The 4x, 10x, 20x etc is often confusing. And it remains confusing in terms of mm's thanks to the historical context. 300mm is a physical and mathematical description of the focal length. Magnification times is only relative to the individual lens performance so a real 300mm is 300mm no matter how many x they might say it is and each of your lenses will 'see' just as far. If it says "300mm" then it often means it magnifys like a 300mm lens would on a 35mm film camera..
Remember the 300mm (or whatever mm) is a hangover from the days of 35mm full frame film cameras. When you have a modern digital camera like an Olympus with a 4:3 sensor it is actually only a half frame in terms of the old 35mm cameras. This means that the sensor only sees the central area of the image and crops the rest. Effectively your real physical 300mm then works like a 600mm. Nikon, Canon, Sony, Pentax have sensors that are 1.5x crops so the 300 on one of those would be like a 450mm. On P&S cameras the sensor is very tiny so you'll get that 300mm equivalent view with a mere 67mm focal length..
Just check that you're dealing with "35mm equivalents" and look for the real physical focal length on the lens itself).
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30-300mm would be 10x zoom for a compact.70-300mm would be only 4.3x zoom..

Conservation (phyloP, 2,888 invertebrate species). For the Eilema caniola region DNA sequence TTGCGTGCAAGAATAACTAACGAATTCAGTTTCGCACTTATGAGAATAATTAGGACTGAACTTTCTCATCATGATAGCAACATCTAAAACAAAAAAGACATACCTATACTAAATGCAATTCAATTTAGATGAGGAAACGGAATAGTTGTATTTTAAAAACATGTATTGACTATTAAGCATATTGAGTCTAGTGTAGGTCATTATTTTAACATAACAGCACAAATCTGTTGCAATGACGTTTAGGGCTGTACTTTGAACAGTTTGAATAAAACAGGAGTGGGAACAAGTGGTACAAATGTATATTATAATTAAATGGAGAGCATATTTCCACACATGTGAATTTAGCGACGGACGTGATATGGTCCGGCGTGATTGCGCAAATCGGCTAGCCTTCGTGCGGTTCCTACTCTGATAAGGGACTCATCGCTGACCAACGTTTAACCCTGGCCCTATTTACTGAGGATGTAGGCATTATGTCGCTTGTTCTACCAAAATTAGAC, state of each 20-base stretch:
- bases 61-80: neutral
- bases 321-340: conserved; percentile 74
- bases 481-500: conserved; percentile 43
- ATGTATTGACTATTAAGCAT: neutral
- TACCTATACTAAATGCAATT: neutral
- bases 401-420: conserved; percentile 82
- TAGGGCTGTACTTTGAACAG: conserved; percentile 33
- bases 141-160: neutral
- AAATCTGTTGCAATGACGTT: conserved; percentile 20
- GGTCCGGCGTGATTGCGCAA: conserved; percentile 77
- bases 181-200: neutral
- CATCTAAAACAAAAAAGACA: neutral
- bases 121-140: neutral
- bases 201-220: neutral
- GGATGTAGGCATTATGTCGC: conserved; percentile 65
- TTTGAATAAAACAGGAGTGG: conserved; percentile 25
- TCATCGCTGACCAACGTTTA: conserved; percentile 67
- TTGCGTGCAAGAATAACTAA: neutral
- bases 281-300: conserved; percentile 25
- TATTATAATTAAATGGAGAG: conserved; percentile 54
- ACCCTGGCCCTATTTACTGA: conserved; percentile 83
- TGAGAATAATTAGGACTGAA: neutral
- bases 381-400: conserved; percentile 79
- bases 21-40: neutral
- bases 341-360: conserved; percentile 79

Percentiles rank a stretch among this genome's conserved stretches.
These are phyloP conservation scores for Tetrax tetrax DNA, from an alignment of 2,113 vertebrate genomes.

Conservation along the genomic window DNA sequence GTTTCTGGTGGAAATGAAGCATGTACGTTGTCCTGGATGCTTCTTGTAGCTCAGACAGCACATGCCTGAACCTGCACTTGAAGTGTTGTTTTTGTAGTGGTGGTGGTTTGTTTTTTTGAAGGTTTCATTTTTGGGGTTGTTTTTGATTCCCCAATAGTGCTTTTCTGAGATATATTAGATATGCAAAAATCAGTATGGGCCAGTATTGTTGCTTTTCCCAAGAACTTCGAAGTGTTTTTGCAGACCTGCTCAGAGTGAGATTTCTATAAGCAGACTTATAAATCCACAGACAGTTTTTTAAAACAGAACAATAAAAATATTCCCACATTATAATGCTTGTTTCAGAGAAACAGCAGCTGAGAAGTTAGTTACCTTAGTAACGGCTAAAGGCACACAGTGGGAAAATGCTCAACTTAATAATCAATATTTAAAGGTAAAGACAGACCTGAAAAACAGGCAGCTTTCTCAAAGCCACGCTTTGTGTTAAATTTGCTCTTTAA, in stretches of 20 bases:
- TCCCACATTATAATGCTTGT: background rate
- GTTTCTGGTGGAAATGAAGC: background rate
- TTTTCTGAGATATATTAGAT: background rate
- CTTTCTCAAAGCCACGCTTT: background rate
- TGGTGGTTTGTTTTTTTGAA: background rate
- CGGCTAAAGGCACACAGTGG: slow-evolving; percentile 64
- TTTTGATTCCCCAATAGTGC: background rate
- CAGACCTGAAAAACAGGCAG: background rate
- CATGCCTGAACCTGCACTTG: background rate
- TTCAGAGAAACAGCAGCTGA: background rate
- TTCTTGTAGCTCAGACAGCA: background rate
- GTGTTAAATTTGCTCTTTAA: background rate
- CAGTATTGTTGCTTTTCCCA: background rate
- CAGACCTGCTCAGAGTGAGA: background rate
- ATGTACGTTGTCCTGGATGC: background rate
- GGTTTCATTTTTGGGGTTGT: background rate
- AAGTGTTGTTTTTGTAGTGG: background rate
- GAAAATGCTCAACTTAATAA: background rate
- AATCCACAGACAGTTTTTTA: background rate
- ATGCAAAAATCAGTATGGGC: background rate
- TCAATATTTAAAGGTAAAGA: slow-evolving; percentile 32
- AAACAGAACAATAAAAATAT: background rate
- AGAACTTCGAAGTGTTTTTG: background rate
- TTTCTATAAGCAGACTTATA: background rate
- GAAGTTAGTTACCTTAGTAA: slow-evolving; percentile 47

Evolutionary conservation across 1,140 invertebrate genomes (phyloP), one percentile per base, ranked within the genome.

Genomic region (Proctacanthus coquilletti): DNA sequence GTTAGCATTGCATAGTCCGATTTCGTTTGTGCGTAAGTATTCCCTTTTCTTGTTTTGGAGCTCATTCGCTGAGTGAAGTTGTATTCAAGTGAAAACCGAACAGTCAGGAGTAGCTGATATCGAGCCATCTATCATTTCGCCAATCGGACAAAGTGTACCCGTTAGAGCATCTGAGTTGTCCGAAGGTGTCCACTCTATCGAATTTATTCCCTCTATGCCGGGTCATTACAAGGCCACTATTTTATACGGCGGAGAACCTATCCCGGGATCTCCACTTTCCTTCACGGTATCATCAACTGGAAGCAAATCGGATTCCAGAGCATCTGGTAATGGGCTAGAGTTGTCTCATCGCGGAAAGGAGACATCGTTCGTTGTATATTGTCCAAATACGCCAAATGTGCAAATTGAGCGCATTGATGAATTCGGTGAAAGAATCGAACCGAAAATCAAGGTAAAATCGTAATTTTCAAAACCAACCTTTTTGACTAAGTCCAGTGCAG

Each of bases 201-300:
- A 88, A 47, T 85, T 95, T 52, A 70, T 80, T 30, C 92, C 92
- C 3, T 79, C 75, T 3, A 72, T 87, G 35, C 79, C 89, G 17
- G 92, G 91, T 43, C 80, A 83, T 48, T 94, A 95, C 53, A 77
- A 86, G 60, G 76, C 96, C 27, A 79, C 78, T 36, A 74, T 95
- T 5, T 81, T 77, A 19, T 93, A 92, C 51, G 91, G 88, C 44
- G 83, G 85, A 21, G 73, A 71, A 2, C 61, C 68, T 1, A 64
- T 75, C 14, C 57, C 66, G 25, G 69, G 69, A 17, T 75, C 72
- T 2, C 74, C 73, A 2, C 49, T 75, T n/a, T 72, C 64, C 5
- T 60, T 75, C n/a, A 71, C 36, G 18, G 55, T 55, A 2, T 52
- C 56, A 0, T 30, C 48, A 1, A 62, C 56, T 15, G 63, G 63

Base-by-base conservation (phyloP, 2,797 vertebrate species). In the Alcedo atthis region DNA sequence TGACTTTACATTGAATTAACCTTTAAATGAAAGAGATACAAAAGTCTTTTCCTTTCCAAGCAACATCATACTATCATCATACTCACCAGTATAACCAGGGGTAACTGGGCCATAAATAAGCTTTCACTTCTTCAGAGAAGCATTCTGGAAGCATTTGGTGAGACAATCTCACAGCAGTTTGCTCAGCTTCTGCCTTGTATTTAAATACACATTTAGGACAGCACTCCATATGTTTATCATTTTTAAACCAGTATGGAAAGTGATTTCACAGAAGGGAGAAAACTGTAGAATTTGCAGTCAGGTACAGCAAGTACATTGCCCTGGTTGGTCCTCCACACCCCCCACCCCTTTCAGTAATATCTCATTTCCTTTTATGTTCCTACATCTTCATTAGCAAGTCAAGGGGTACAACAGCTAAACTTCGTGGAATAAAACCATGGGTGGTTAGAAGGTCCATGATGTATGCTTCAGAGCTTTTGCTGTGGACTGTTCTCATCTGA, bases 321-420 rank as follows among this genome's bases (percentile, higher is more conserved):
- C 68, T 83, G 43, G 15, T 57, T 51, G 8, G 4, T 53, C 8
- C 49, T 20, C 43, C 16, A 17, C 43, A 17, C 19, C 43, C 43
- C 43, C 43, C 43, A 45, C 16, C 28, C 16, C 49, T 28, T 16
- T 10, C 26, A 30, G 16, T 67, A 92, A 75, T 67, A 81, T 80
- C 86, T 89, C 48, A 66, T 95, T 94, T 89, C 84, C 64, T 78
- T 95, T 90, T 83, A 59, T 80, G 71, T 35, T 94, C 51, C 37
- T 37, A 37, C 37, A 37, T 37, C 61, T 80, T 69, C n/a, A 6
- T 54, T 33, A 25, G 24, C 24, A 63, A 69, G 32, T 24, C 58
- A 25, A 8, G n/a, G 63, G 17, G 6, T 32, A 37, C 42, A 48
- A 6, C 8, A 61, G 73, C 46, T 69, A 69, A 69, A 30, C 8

However I wonder if focal length of 300mm of both lenses provides thesame view when used on the same camera body. I start to think so butI'm not sure..
On the same camera body, yes, these lenses would provide the same field of view at 300 mm. The 30-300 would go much wider at the wide angle end..
On the same camera body, yes, these lenses would provide the samefield of view at 300 mm. The 30-300 would go much wider at the wideangle end..
Indeed. When explained like that, it might even be a good idea to rephrase the original question: "Can you see a wider view with a 30-300mm than a 70-300mm?"..
Put like that, the answer is yes. Both lenses begin at 300mm, but one zooms out only to the moderate telephoto 70mm, while the second continues beyond that, into the "normal" range (around 50mm) and then out to the wideangle 30mm setting..
If these were interchangeable lenses for an SLR, the 30-300mm would allow tackling a variety of different subjects, whereas the 70-300mm is less versatile, and the lens would need to be swapped for another (such as a 28-80mm) to cope with different subjects.Regards,Peter..
Thanks everyone for taking your time answering my question! I will forget the "Xs". The snapshot days are over!!.
However it's a pity most of people are still living in the confusion. After I told my dad about my new camera, he asked me only three things, which brand? how many megapixels? and how much optical zoom? .....
Thanks everyone for taking your time answering my question! I willforget the "Xs". The snapshot days are over!!.
However it's a pity most of people are still living in the confusion.After I told my dad about my new camera, he asked me only threethings, which brand? how many megapixels? and how much optical zoom?.
Aha! That's what happens when you start to grow up. Not only do you start to get different answers to your parents......
.... you start to ask different questions, too. Regards,Baz..
Point them both at the sky at night. Both can see objects millions of light years away..
The question you probably want to ask is "Can you magnify a subject more with a 30-300mm than a 70-300mm?".
The answer is no...